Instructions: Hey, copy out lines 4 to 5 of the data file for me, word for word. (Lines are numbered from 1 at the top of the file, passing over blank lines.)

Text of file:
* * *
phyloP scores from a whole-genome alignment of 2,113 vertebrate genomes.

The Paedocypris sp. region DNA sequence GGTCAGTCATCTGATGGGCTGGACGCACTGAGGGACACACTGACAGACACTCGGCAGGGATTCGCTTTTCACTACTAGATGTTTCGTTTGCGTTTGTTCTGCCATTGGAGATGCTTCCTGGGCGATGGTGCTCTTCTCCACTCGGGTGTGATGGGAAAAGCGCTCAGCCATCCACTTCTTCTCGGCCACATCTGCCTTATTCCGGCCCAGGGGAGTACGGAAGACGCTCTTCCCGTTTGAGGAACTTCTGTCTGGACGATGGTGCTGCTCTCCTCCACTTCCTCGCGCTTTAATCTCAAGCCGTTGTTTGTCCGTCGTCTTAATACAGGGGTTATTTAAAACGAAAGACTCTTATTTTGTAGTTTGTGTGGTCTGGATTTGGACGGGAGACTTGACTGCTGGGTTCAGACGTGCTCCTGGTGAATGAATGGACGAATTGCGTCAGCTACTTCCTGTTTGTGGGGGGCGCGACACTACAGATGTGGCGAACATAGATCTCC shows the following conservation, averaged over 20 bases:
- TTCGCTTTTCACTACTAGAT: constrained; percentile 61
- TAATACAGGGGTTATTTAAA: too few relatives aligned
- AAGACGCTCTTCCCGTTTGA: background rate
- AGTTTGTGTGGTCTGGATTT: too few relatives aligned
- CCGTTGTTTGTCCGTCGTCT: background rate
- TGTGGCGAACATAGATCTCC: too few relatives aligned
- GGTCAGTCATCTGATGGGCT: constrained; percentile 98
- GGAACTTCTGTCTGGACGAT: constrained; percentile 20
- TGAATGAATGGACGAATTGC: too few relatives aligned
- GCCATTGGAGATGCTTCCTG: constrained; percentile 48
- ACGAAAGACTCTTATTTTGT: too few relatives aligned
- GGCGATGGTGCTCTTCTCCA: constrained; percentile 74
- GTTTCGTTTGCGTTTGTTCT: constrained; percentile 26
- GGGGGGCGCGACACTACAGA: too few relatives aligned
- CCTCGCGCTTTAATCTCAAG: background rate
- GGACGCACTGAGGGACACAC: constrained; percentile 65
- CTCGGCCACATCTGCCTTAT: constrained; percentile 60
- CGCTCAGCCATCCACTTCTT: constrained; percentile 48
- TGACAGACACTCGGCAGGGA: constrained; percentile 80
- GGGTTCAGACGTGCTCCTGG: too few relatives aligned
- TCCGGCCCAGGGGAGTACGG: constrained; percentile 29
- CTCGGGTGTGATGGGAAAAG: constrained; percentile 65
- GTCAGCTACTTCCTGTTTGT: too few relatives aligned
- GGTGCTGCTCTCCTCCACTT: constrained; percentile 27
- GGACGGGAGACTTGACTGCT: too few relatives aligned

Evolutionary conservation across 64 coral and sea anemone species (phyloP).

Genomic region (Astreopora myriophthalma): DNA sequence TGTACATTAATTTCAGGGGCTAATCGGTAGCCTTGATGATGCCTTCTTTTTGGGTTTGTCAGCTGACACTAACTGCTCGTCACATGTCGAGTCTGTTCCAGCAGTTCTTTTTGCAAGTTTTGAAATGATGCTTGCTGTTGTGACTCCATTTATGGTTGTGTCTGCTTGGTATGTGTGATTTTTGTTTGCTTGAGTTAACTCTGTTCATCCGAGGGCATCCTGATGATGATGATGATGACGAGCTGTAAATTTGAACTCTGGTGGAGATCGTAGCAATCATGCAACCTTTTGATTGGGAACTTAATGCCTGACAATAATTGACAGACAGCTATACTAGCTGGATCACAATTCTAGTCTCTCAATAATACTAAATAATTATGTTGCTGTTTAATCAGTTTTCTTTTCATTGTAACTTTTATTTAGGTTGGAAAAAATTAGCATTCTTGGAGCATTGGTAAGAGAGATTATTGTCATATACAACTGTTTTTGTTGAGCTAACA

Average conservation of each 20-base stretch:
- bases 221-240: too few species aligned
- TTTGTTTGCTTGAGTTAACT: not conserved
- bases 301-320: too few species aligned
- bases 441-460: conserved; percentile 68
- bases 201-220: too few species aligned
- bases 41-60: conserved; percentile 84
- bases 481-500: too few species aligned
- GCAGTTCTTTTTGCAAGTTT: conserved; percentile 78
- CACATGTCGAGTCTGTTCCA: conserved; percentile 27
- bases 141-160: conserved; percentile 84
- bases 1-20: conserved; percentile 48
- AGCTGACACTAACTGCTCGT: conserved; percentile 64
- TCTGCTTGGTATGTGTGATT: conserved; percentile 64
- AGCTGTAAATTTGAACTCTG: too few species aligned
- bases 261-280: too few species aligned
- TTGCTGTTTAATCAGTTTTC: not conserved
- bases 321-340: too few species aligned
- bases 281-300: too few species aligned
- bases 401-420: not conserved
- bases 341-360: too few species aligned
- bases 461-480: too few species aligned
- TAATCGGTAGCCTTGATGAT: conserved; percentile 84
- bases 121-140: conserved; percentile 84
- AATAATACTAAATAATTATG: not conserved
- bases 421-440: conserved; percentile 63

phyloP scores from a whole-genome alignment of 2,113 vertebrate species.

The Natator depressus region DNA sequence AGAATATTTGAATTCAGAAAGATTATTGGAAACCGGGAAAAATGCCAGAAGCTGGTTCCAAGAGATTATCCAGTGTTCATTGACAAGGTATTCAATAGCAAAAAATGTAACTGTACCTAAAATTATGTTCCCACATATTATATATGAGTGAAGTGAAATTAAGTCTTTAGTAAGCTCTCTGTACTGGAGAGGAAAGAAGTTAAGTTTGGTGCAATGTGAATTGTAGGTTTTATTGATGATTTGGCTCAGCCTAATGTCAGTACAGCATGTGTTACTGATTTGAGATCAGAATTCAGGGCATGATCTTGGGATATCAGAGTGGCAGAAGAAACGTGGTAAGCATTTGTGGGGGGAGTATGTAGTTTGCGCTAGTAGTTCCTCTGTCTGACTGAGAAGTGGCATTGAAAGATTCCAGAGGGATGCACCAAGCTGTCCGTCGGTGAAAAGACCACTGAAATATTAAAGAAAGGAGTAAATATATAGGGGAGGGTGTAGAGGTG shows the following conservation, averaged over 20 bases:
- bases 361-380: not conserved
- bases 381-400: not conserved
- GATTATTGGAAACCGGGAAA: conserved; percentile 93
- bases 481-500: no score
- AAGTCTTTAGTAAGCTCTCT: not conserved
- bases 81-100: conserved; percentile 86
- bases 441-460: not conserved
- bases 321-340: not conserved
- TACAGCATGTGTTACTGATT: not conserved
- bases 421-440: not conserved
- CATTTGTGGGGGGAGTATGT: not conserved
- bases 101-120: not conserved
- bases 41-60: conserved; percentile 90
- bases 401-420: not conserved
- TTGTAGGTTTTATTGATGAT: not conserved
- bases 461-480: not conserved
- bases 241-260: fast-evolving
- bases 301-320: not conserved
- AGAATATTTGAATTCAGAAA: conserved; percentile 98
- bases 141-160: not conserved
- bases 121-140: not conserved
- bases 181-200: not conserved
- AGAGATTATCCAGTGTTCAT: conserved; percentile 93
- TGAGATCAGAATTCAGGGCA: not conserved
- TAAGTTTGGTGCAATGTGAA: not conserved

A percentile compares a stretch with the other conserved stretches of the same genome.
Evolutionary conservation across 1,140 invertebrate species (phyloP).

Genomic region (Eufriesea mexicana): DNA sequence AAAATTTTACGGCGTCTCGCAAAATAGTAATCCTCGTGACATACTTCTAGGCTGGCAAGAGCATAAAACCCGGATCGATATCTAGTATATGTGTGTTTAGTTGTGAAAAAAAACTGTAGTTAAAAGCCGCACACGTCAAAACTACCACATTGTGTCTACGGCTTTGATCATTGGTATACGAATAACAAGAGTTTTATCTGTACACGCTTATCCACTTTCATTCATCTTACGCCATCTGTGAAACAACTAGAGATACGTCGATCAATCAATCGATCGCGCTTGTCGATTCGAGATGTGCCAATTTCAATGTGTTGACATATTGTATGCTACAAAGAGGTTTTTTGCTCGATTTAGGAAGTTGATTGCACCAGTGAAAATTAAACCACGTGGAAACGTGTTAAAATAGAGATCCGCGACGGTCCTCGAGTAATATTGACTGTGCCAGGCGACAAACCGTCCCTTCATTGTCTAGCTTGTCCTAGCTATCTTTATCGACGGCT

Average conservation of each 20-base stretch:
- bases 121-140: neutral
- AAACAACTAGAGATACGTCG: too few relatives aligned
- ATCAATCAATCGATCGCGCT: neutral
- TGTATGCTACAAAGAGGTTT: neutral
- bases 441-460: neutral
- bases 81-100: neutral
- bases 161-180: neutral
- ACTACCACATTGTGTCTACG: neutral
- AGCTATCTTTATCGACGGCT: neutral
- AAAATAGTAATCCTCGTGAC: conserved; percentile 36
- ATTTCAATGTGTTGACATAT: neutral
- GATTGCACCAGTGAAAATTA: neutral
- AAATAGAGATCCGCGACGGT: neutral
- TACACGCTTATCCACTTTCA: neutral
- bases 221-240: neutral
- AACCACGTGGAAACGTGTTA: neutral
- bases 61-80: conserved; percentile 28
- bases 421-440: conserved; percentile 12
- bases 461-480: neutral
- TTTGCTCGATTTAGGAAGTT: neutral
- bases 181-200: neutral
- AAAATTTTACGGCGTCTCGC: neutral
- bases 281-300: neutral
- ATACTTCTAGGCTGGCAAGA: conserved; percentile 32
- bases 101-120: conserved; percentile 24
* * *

- TAATACAGGGGTTATTTAAA: too few relatives aligned
- AAGACGCTCTTCCCGTTTGA: background rate